Passion is a wonderful thing. But sometimes, a person is so passionate about another person, some toy, or a cause, that they become almost monomaniacal. They talk incessantly about the object of their passion, telling everyone more than anyone really wants to know.
No one is more passionate than people involved with nonprofit organizations. That creates the proverbial good news/bad news scenario. We love our organizations so much, and are so proud of everything we’ve ever done, that we want to tell everyone about it all.
But when you are out with a prospect, you really need to be listening more than you are talking . Find out what matters to that prospect. Especially, before you start telling someone about this thing your organization does, make sure this particular something is of interest or, at the very least, not something that is bound to upset them.
When writing grants, it is really important to understand that most of the time more is definitely less. If the guidelines ask you to describe the project for which you are requesting funds, describe the project. Don’t give them the entire history of your organization from founding until today. Don’t tell them of all your successes and the many, many things you do. There is a place for that information. It’s called the introduction and it is where you introduce your organization to the funder.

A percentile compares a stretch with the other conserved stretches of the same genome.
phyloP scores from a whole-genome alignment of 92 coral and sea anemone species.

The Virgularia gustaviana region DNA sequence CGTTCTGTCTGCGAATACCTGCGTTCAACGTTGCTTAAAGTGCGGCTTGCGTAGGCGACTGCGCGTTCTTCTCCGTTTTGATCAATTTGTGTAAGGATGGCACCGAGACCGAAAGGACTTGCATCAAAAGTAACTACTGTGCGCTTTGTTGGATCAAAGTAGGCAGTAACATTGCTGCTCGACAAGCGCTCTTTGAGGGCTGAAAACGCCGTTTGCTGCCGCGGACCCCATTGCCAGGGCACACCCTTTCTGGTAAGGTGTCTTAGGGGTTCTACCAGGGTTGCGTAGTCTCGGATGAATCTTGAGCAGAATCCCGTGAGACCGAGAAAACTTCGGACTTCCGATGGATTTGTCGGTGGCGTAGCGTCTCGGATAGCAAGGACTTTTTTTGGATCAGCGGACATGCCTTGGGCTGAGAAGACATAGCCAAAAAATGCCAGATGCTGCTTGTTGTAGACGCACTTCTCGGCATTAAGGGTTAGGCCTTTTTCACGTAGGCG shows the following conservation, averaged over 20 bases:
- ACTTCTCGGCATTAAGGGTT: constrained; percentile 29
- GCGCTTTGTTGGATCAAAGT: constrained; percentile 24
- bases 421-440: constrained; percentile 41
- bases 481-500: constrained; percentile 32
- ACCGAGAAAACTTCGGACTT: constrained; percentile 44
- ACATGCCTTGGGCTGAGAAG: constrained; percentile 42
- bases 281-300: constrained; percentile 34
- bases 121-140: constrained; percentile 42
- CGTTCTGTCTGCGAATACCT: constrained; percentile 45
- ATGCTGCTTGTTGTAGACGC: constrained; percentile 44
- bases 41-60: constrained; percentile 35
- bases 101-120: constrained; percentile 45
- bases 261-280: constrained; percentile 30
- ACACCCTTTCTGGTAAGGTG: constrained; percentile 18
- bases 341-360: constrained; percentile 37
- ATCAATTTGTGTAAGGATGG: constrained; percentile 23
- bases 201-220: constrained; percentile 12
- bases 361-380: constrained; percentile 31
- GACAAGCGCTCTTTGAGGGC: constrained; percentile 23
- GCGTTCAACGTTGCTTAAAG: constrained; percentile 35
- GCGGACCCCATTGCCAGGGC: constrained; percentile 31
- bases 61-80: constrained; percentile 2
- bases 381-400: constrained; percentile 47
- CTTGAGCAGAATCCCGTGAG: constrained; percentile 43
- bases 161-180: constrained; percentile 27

Even there, though, be circumspect. You don’t need to give them the encyclopedic version. Just tell them the information that will help them to understand why your organization is a good organization for this particular project.
Before you write or say anything to a possible supporter, think about what you are writing or saying. Does it add value? Are you sure (or as sure as you can be) that is on topic—topic being that which will move your prospect closer to supporting you.